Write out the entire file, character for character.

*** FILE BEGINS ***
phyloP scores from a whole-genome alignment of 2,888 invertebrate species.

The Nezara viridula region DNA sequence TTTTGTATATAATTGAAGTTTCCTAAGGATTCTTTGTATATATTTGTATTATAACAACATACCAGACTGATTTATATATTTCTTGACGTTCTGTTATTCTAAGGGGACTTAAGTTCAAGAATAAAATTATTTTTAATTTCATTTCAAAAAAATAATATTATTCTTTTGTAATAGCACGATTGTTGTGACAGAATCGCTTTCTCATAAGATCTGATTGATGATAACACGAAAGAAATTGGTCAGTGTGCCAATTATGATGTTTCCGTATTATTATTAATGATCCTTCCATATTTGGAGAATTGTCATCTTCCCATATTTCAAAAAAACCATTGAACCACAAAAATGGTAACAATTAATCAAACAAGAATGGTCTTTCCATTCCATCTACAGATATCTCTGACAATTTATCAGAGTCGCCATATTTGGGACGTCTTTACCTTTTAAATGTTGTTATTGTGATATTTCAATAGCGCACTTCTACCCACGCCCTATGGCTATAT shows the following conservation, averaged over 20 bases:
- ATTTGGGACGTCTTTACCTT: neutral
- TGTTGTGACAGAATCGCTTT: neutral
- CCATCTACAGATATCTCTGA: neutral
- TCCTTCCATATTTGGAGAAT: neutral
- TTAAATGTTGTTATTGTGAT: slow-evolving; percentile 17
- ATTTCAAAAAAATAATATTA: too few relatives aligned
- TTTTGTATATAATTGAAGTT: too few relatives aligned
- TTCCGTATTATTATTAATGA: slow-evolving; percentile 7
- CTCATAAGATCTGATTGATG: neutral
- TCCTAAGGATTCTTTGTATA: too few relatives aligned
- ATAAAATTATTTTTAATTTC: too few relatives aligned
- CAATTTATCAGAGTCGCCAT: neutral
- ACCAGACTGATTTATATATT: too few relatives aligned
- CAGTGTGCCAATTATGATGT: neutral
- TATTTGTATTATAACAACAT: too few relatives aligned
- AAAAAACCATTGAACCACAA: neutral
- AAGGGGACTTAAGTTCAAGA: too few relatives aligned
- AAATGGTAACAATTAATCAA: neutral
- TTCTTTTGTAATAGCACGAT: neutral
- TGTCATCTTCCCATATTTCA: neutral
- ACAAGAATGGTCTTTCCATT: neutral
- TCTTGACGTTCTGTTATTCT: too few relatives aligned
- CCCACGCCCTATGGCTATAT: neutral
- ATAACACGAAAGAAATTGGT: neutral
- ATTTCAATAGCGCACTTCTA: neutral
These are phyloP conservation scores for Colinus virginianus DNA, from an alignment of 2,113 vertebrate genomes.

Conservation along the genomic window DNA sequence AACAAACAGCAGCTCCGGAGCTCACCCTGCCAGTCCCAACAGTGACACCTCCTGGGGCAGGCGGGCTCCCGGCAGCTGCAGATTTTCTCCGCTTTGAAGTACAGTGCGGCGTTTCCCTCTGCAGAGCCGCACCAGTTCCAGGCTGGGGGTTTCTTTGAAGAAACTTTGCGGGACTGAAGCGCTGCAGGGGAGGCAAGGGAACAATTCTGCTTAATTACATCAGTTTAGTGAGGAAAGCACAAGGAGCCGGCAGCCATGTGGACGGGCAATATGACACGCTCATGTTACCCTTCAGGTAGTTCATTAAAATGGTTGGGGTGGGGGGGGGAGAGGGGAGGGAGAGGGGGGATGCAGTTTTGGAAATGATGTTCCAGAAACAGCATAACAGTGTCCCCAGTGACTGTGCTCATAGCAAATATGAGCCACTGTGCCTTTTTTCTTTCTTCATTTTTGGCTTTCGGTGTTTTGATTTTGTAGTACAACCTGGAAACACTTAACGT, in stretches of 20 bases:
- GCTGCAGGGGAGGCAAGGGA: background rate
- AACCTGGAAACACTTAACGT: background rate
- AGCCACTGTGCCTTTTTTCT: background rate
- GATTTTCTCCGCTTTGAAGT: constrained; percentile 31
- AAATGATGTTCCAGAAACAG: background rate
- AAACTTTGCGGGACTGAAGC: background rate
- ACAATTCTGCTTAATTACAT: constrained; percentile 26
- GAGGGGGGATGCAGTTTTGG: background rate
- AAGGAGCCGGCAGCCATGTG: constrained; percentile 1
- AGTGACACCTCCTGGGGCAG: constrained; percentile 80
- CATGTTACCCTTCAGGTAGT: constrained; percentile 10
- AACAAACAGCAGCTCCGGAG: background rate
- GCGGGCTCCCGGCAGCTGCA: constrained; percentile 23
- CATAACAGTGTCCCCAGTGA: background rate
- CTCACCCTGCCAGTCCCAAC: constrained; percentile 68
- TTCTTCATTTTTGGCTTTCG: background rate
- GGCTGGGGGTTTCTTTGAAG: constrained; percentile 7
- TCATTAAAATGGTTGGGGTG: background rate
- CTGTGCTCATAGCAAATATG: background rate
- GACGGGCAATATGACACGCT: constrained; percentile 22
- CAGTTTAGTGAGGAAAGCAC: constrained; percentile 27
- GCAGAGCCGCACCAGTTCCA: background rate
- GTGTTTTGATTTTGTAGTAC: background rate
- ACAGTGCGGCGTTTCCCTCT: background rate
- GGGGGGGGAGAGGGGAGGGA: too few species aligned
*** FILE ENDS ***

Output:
phyloP scores from a whole-genome alignment of 2,888 invertebrate species.

The Nezara viridula region DNA sequence TTTTGTATATAATTGAAGTTTCCTAAGGATTCTTTGTATATATTTGTATTATAACAACATACCAGACTGATTTATATATTTCTTGACGTTCTGTTATTCTAAGGGGACTTAAGTTCAAGAATAAAATTATTTTTAATTTCATTTCAAAAAAATAATATTATTCTTTTGTAATAGCACGATTGTTGTGACAGAATCGCTTTCTCATAAGATCTGATTGATGATAACACGAAAGAAATTGGTCAGTGTGCCAATTATGATGTTTCCGTATTATTATTAATGATCCTTCCATATTTGGAGAATTGTCATCTTCCCATATTTCAAAAAAACCATTGAACCACAAAAATGGTAACAATTAATCAAACAAGAATGGTCTTTCCATTCCATCTACAGATATCTCTGACAATTTATCAGAGTCGCCATATTTGGGACGTCTTTACCTTTTAAATGTTGTTATTGTGATATTTCAATAGCGCACTTCTACCCACGCCCTATGGCTATAT shows the following conservation, averaged over 20 bases:
- ATTTGGGACGTCTTTACCTT: neutral
- TGTTGTGACAGAATCGCTTT: neutral
- CCATCTACAGATATCTCTGA: neutral
- TCCTTCCATATTTGGAGAAT: neutral
- TTAAATGTTGTTATTGTGAT: slow-evolving; percentile 17
- ATTTCAAAAAAATAATATTA: too few relatives aligned
- TTTTGTATATAATTGAAGTT: too few relatives aligned
- TTCCGTATTATTATTAATGA: slow-evolving; percentile 7
- CTCATAAGATCTGATTGATG: neutral
- TCCTAAGGATTCTTTGTATA: too few relatives aligned
- ATAAAATTATTTTTAATTTC: too few relatives aligned
- CAATTTATCAGAGTCGCCAT: neutral
- ACCAGACTGATTTATATATT: too few relatives aligned
- CAGTGTGCCAATTATGATGT: neutral
- TATTTGTATTATAACAACAT: too few relatives aligned
- AAAAAACCATTGAACCACAA: neutral
- AAGGGGACTTAAGTTCAAGA: too few relatives aligned
- AAATGGTAACAATTAATCAA: neutral
- TTCTTTTGTAATAGCACGAT: neutral
- TGTCATCTTCCCATATTTCA: neutral
- ACAAGAATGGTCTTTCCATT: neutral
- TCTTGACGTTCTGTTATTCT: too few relatives aligned
- CCCACGCCCTATGGCTATAT: neutral
- ATAACACGAAAGAAATTGGT: neutral
- ATTTCAATAGCGCACTTCTA: neutral
These are phyloP conservation scores for Colinus virginianus DNA, from an alignment of 2,113 vertebrate genomes.

Conservation along the genomic window DNA sequence AACAAACAGCAGCTCCGGAGCTCACCCTGCCAGTCCCAACAGTGACACCTCCTGGGGCAGGCGGGCTCCCGGCAGCTGCAGATTTTCTCCGCTTTGAAGTACAGTGCGGCGTTTCCCTCTGCAGAGCCGCACCAGTTCCAGGCTGGGGGTTTCTTTGAAGAAACTTTGCGGGACTGAAGCGCTGCAGGGGAGGCAAGGGAACAATTCTGCTTAATTACATCAGTTTAGTGAGGAAAGCACAAGGAGCCGGCAGCCATGTGGACGGGCAATATGACACGCTCATGTTACCCTTCAGGTAGTTCATTAAAATGGTTGGGGTGGGGGGGGGAGAGGGGAGGGAGAGGGGGGATGCAGTTTTGGAAATGATGTTCCAGAAACAGCATAACAGTGTCCCCAGTGACTGTGCTCATAGCAAATATGAGCCACTGTGCCTTTTTTCTTTCTTCATTTTTGGCTTTCGGTGTTTTGATTTTGTAGTACAACCTGGAAACACTTAACGT, in stretches of 20 bases:
- GCTGCAGGGGAGGCAAGGGA: background rate
- AACCTGGAAACACTTAACGT: background rate
- AGCCACTGTGCCTTTTTTCT: background rate
- GATTTTCTCCGCTTTGAAGT: constrained; percentile 31
- AAATGATGTTCCAGAAACAG: background rate
- AAACTTTGCGGGACTGAAGC: background rate
- ACAATTCTGCTTAATTACAT: constrained; percentile 26
- GAGGGGGGATGCAGTTTTGG: background rate
- AAGGAGCCGGCAGCCATGTG: constrained; percentile 1
- AGTGACACCTCCTGGGGCAG: constrained; percentile 80
- CATGTTACCCTTCAGGTAGT: constrained; percentile 10
- AACAAACAGCAGCTCCGGAG: background rate
- GCGGGCTCCCGGCAGCTGCA: constrained; percentile 23
- CATAACAGTGTCCCCAGTGA: background rate
- CTCACCCTGCCAGTCCCAAC: constrained; percentile 68
- TTCTTCATTTTTGGCTTTCG: background rate
- GGCTGGGGGTTTCTTTGAAG: constrained; percentile 7
- TCATTAAAATGGTTGGGGTG: background rate
- CTGTGCTCATAGCAAATATG: background rate
- GACGGGCAATATGACACGCT: constrained; percentile 22
- CAGTTTAGTGAGGAAAGCAC: constrained; percentile 27
- GCAGAGCCGCACCAGTTCCA: background rate
- GTGTTTTGATTTTGTAGTAC: background rate
- ACAGTGCGGCGTTTCCCTCT: background rate
- GGGGGGGGAGAGGGGAGGGA: too few species aligned